BETHESDA, Md. - An FDA panel supported data submitted by Genzyme General and partner BioMarin Pharmaceutical Inc. for Aldurazyme, an enzyme replacement therapy for the treatment of a rare degenerative disease, mucopolysaccharidosis-1 (MPS-1).
In a unanimous vote (12-0), the Endocrinologic and Metabolic Drugs Advisory Committee said the data supported a meaningful treatment effect on lung function. And in a second unanimous vote, the panel agreed that the data indicated a meaningful treatment benefit in walking distance (endurance).
The FDA has granted the Aldurazyme biologics license application (BLA) six-month priority review status and orphan drug designation. The Prescription Drug User Fee Act action date is Jan. 28, meaning the FDA has to take some action on the BLA by then.
"The panel's unanimous support of Aldurazyme's clinical benefit is a very encouraging step forward for patients with MPS-1, and an acknowledgement of the significant achievements by the members of the companies' development teams," Emil Kakkis, BioMarin's senior vice president, business operations, said in a prepared statement following the meeting. "We look forward to working with Genzyme and the FDA to bring Aldurazyme to MPS-1 patients as quickly as possible."
There's nothing on the market to treat this rare disease that affects an estimated 3,000 to 4,000 people worldwide. Research notes released by Yaron Werber, vice president and biotechnology analyst at S.G. Cowen Securities Corp. in New York, estimate the U.S. market at $175 million, based on a cost of $175,000 per year per patient. The worldwide estimate is $525 million annually.
As part of a joint agreement signed in 1998, Genzyme, of Cambridge, Mass., and BioMarin, of Novato, Calif., will split Aldurazyme sales revenues 50-50. FDA approval of the BLA would trigger a $12 million milestone for BioMarin. (See BioWorld Today, Sept. 16, 1998.)
During the public information period, Abbey Meyers, president of the Washington-based National Organization for Rare Disorders Inc., said the FDA hasn't caught up with science. Enzyme replacement therapy works, she said, pleading with the panel to approve a drug that could help so many desperate families.
However, regarding the trials, she said, "I know the company and the FDA sit down and negotiate endpoints, but it boggles my mind that anyone would choose a six-minute walk as an endpoint because if you give this [Aldurazyme] to children, their joints aren't going to be cleared in six months," she said.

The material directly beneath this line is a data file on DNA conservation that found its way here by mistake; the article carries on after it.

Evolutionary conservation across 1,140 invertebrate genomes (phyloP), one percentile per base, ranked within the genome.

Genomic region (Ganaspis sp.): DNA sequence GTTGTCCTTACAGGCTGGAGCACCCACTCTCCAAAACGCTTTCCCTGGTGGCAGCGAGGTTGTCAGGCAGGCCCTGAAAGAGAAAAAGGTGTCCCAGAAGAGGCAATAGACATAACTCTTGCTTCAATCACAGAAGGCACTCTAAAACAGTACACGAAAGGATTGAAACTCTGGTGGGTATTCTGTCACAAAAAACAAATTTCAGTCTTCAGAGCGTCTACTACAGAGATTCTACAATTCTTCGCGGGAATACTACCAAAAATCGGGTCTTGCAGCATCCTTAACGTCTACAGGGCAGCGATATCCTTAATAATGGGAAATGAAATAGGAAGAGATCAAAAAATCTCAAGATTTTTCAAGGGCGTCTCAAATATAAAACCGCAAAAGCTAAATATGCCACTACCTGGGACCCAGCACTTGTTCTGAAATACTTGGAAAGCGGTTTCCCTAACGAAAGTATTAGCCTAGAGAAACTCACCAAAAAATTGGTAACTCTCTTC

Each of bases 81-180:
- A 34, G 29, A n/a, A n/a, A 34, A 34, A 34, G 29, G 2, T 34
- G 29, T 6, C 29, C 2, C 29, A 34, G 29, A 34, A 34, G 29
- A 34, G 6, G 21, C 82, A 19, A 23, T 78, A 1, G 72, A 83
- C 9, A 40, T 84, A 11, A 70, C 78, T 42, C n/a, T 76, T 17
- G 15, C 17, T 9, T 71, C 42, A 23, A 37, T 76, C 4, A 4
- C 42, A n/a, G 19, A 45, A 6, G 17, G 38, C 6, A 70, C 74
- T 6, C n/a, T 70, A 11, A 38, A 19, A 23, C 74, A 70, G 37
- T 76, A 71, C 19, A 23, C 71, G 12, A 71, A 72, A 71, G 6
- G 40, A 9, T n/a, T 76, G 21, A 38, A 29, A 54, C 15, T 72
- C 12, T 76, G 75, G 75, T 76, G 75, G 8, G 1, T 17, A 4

Children as young as 6 could participate in the pivotal Phase III trial that had included co-primary endpoints of pulmonary function and distance covered in a six-minute walk test.
MPS-1 is a genetic disease caused by a deficiency of the enzyme alpha-L-iduronidase, which leads to the accumulation of complex carbohydrates in the lysosomes of cells. Resulting symptoms can include impaired cardiac and pulmonary function, delayed physical development, skeletal and joint deformities, reduced endurance and in some cases delayed mental function.
When asked what type - if any - confirmatory clinical trials should be conducted, David Schade, a panel member and professor of medicine and chief, division of endocrinology at the University of New Mexico School of Medicine in Albuquerque, offered his support of the application, saying, "We need to get these drugs to patients who need them and not continue to delay."
The BLA was based on a six-month, randomized, placebo-controlled Phase III study (also called ADIL-003) of 45 patients.
The first co-primary endpoint was pulmonary function as measured by percent predicted in forced vital capacity (FVC). According to the FDA, the overall treatment-associated difference in percent-predicted FVC was a mean of 6 percentage points. The "p" value was 0.02 for that difference.
In the walk test, according to the FDA, there was a 38-meter difference between groups in the distance walked over six minutes, from a baseline of more than 300 meters in each group. The "p" value for this difference was 0.07 (the difference in the six-minute walk between groups at baseline was 319 meters vs. 367 meters in treatment and placebo groups, respectively). However, the net result was that by the end of the randomized, controlled portion of the study, the difference between groups at baseline was largely absent, meaning it may not actually have met statistical significance.
In a twist to the story, according to Cowen's notes, Genzyme rival Transkaryotic Therapies Inc., also of Cambridge, owns a U.S. patent related to the use of a purified alpha-L-iduronidase made from cells transfected with DNA encoding the protein (related to Aldurazyme). It's possible that TKT could be in line for a royalty off Aldurazyme.
TKT and Genzyme have been neck and neck in a race for years to capture the market for Fabry disease, another rare, genetic disorder.
Earlier this week in a 14-1 vote, the panel said Genzyme's surrogate endpoint for the biologic Fabrazyme likely would predict a clinically meaningful outcome. The following day, the panel unanimously agreed that TKT had failed to provide substantial evidence of efficacy in Replagal, its proposed treatment for Fabry disease. (See BioWorld Today, Jan. 14, 2003, and Jan. 15, 2003.)
BioMarin's stock (NASDAQ:BMRN) gained $2.13 Wednesday, or 30.3 percent, to close at $9.15. Genzyme's stock (NASDAQ:GENZ) gained $2.50 to close at $35.11. TKT's shares (NASDAQ:TKTX), trading for the first time since Friday, fell $2.25, or 25.7 percent, to close at $6.49.